Newsline , Society

COVID-19 and the Value of World War II Remembrance

Posted on Thursday, March 26, 2020
by Connor Martin

COVID-19One of the dynamics of the COVID-19 outbreak is the wall-to-wall reporting, discussion and analysis of everything related to the virus. This is entirely understandable given the extraordinary concerns at hand; its rapid sweep across the globe, its health toll, economic impact, and influence on life. Undoubtedly, this non-stop coverage will continue for the foreseeable future.

In addition to the way the virus has disrupted and derailed so many things for so many people – work-life balance, careers and jobs, travel and retirement – it also threatens to overshadow everything else of meaning and value.  Unfortunately, this includes the upcoming anniversaries of the end of the Second World War.  May 8th and August 15th mark the 75th anniversaries of the end of World War II in Europe (V-E Day) and the Pacific (V-J Day), respectively. Along the way, several other dates on the calendar will pass, each one symbolizing the valor of Americans at war as well as the horror of that expansive conflict – from the invasion of Okinawa on April 1st, to the liberation of the death camps, to the atomic bombings of Hiroshima and Nagasaki on August 6th and August 9th.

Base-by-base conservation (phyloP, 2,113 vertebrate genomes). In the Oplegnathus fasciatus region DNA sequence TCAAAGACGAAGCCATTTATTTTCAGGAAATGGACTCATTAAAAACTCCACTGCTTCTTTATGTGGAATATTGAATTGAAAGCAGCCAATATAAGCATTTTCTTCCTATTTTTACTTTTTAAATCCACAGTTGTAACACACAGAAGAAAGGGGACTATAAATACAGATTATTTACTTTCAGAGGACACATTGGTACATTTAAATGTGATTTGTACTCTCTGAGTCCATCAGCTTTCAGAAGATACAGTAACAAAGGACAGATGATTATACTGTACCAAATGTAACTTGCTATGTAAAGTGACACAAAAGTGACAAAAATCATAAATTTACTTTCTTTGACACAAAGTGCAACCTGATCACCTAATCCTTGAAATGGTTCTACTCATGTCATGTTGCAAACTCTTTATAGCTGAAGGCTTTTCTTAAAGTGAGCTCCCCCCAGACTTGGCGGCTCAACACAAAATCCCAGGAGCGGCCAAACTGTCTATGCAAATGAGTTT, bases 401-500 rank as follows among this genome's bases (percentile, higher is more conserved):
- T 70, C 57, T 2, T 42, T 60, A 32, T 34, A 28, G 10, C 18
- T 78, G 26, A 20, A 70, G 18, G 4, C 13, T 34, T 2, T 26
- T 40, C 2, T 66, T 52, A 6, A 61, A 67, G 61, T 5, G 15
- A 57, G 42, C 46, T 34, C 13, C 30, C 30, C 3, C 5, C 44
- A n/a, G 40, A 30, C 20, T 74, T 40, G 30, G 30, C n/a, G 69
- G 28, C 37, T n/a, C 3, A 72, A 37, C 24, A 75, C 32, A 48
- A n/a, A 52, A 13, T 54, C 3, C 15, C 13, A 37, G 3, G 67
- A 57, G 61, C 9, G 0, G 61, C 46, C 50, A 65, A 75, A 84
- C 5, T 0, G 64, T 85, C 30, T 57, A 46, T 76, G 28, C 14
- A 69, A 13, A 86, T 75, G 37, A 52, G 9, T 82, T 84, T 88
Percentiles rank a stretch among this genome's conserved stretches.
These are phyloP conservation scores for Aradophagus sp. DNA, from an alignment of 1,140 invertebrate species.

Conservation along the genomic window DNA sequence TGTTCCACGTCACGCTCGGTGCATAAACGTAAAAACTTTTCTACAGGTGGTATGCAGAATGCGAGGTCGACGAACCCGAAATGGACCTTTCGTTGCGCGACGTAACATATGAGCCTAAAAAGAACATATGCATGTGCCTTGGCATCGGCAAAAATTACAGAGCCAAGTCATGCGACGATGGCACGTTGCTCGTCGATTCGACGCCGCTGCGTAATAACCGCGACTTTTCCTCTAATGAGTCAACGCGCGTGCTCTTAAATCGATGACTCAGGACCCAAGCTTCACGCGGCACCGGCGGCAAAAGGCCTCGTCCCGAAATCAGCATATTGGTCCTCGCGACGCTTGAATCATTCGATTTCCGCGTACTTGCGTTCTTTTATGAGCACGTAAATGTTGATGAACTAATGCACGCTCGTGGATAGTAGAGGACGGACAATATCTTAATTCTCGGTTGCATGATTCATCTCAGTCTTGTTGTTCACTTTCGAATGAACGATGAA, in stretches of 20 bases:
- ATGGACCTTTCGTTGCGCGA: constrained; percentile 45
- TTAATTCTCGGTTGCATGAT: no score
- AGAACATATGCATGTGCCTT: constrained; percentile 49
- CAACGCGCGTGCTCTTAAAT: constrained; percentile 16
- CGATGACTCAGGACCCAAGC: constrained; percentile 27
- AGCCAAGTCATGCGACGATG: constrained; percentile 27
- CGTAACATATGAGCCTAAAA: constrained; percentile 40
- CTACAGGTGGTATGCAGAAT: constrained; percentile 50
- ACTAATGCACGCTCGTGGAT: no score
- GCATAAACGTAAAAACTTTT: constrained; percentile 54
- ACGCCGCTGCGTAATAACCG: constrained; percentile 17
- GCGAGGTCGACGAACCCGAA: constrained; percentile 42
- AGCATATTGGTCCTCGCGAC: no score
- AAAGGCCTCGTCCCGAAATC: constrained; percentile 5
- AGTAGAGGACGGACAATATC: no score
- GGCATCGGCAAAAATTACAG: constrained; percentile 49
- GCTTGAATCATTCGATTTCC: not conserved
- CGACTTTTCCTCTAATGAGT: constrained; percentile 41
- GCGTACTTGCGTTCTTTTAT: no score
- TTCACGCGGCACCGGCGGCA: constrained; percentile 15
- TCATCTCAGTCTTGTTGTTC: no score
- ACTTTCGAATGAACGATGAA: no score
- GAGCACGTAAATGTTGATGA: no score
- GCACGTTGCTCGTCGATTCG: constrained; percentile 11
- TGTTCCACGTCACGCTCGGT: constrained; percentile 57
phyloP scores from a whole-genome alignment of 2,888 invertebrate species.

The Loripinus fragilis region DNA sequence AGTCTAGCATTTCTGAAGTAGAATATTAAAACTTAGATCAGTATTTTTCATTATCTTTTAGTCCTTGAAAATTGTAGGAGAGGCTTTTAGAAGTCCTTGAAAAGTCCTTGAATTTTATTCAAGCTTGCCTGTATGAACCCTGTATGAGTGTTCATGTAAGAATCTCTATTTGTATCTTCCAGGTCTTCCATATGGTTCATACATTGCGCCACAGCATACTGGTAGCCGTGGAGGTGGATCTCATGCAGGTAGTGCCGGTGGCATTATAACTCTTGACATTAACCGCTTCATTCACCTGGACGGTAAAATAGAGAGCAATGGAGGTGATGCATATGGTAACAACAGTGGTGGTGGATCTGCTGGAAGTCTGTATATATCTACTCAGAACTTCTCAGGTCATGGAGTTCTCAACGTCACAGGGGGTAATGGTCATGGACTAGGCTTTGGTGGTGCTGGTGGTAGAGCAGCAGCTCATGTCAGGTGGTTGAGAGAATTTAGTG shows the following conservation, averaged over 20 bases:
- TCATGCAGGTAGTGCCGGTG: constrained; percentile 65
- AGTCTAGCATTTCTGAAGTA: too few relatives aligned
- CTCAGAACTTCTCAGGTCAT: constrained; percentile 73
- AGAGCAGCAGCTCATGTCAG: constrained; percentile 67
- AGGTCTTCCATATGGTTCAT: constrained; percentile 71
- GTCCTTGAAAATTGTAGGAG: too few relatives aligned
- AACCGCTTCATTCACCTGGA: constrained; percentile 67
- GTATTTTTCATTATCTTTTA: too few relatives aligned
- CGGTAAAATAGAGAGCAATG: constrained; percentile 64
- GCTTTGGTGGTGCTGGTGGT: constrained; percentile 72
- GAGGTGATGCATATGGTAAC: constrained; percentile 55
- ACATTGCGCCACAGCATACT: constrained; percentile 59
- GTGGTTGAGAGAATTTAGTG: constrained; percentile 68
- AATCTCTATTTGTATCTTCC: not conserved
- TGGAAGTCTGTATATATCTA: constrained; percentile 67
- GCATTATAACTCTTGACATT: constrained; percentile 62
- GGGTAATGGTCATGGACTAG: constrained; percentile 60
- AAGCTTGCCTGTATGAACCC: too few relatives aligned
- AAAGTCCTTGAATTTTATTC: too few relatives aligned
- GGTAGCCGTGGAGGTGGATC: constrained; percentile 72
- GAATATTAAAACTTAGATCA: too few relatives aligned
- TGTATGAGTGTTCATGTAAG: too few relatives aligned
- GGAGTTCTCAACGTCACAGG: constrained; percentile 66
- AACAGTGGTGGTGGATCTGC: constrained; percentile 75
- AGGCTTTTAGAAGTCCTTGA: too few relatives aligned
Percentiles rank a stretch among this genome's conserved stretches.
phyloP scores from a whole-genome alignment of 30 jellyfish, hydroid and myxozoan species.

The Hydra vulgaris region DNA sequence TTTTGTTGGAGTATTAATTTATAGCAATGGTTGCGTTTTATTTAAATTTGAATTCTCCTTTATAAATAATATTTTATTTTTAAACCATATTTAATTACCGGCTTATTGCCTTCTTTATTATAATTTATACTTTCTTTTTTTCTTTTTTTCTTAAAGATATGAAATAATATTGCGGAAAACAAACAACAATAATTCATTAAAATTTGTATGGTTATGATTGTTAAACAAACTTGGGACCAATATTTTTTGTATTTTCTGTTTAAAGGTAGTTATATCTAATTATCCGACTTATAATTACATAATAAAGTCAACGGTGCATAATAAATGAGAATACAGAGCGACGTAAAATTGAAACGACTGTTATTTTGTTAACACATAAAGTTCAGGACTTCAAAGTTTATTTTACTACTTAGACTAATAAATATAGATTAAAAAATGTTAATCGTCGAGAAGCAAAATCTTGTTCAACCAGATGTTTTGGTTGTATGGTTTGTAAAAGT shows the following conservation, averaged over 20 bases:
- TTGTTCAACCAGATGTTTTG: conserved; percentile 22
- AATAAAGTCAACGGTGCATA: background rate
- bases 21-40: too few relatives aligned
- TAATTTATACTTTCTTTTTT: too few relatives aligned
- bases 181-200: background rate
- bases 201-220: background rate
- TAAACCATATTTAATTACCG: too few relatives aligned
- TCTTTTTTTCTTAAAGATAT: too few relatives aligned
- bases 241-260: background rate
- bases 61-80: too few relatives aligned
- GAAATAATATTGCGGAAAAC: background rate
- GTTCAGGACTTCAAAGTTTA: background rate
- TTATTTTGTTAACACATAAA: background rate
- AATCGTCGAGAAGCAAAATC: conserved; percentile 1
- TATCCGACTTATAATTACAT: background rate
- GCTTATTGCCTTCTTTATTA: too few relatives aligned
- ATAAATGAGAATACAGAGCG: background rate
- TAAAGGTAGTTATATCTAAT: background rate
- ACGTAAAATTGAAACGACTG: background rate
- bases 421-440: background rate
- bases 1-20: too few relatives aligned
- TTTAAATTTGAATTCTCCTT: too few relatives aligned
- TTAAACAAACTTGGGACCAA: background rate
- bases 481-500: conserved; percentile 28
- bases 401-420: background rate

While the importance of recognizing these anniversaries may pale in comparison to the day-to-day needs and stress impacting real Americans, taking a few moments to remember the contributions of our World War II generation is important for a number of reasons.  First off, this will be the last major anniversary year to appreciate the history of the war while the generation who fought it remains alive.  Veterans of WWII and civilians who contributed to the war effort are passing away in great numbers every day – and the chances to engage with them, give thanks for their service, and understand their experiences are fading fast.

Most importantly, taking a few moments to reflect on the war and its conclusion may be quite timely now, particularly as the nation endures the anxiety and the agony brought about by the coronavirus.   In fact, many Americans could probably take solace and confidence in the example set by the Word War II generation, as well as those too young to serve in uniform but who lived through that time.  These were a hardy people, who not only lived through the Great Depression and the Dust Bowl, but who then sacrificed for nearly four long, costly and bloody years to defeat the appalling evil of the Axis Powers.  And now with the rest of us, they are having to endure yet another trying ordeal.